Tag Archives: writing practice

LexPoMo 2021, Day 30

We’ve reached the end of Lexington Poetry Month, so here’s my wrap-up post. I wrote a poem all but two days, and double-posted several days when my schedule got a little nutty. All in all, I consider it a pretty successful poetry month.

You can access my LexPoMo poems here: https://lexpomo.com/poet/2021/2021-04-15-150103-jennifer-barricklow/

More than 2,700 poems have been posted at the time of this writing, and there are still a couple hours left! Check out the work of the 183 poets who took part this year at https://lexpomo.com/

Here’s the catfish featured in one of my later poems:

LexPoMo 2021, Day 20

We’ve reached the two-thirds mark in Lexington Poetry Month, so I thought I’d post again here on my own blog. I continue writing daily and posting at the LexPoMo site, and physical therapy has done wonders for my back.

You can still access my LexPoMo poems here: https://lexpomo.com/poet/2021/2021-04-15-150103-jennifer-barricklow/

Almost two thousand poems from two hundred eighty-three poets have been posted so far this year! https://lexpomo.com/

Here’s a cool orchid from an outdoor wedding we attended recently (our first post-pandemic event):

LexPoMo 2021, Day 10

We’ve reached the one-third mark in Lexington Poetry Month, so it’s about time I posted something here on my own blog. I’ve been writing daily and posting at the LexPoMo site, trying to meet an editing deadline, and nursing a nagging back injury that prevents me from sitting more than 20-60 minutes at a stretch (depending on the day).

You can access my LexPoMo poems here: https://lexpomo.com/poet/2021/2021-04-15-150103-jennifer-barricklow/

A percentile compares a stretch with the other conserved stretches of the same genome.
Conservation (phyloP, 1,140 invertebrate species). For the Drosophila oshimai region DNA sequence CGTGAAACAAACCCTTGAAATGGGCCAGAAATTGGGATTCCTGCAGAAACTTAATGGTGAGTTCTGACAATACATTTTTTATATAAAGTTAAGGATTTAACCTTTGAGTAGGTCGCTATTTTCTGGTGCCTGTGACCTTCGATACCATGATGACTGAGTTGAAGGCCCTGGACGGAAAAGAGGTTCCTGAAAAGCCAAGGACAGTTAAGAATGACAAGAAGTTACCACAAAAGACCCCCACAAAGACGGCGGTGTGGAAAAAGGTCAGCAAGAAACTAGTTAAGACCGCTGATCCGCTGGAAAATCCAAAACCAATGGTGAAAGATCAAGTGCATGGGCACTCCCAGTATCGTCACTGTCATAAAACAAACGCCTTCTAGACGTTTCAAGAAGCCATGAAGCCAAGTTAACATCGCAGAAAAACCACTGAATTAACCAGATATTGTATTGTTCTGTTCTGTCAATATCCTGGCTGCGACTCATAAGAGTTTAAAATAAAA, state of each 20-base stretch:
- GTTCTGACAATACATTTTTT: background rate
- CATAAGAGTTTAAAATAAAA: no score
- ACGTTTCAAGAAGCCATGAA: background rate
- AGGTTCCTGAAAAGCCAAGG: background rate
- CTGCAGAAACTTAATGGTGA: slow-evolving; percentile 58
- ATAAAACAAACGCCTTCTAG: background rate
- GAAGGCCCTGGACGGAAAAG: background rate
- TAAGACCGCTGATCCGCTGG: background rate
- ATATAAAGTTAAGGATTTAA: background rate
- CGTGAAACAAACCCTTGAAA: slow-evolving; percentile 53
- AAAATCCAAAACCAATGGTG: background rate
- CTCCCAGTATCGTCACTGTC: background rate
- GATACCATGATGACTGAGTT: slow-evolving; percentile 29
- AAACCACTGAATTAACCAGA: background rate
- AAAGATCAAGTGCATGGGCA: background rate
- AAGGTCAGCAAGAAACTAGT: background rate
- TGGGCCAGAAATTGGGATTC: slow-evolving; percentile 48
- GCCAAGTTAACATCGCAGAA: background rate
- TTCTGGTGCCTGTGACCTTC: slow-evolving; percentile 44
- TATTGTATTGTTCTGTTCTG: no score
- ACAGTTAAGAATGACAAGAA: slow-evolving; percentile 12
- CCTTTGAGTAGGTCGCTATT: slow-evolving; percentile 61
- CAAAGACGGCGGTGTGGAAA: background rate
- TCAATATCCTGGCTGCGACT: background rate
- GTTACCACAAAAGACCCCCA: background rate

Two hundred eighty-two other poets are also posting, so I encourage you to read some of their work as well: https://lexpomo.com/

Finally, here is a photo of lovely Dutch irises that bloomed for the first time in my yard this year.

The one-third mark

We’re a third of the way through September and I’ve managed to compose a poem every day so far. Those short poems have done a good job of keeping my head in the game when I don’t have much time to write.

(Sep 9)

Willow is the emo child
of the Deciduous family,
bangs forever hanging
across her face.

(Sep 10)

This was inspired by an event in early April and a post at Formidable Woman Sanctuary: https://formidablewoman.org/2020/07/14/wardrobe-escapee-what-happened/

The pandemic in two small items of clothing

While walking on my street –
a street that goes nowhere
and leads to nothing, just circles
around the neighborhood
and back on itself – I saw
a pair of crew socks in the road
like they’d fallen off the roof
of a car or been dropped.

Separated, slumped, bedraggled,
abandoned – I felt as lost
as they appeared and as full
of unanswered questions.

It really is September…

30 days hath September…

August wasn’t a total bust, writing-wise, but I didn’t set any records. I’ve decided it was a fallow period in which my brain rested from writing, though I did a fair amount of reading and tending to domestic matters.

September doesn’t belong to any special writing category that I know of, probably because it’s when a lot of people go back to school. But it is a 30-day month, and thus ripe for some kind of writing challenge. Indeed, a quick search turned up a boatload of September writing challenge prompts, as well as a number of generic 30-day writing challenges that fit.

In the spirit of those challenges, I’ve decided I want to write something each day this month, just to keep myself going. Work and family have demanded a lot of time of late, so I am composing in my head during small, stolen moments and trying to commit the results to memory until I can record them.

Here are the first three days’ efforts, followed by a photo from the garden.

(Sep 1)

This day has been too many
weeks long; this morning
I thought of a poem,
but now it’s gone.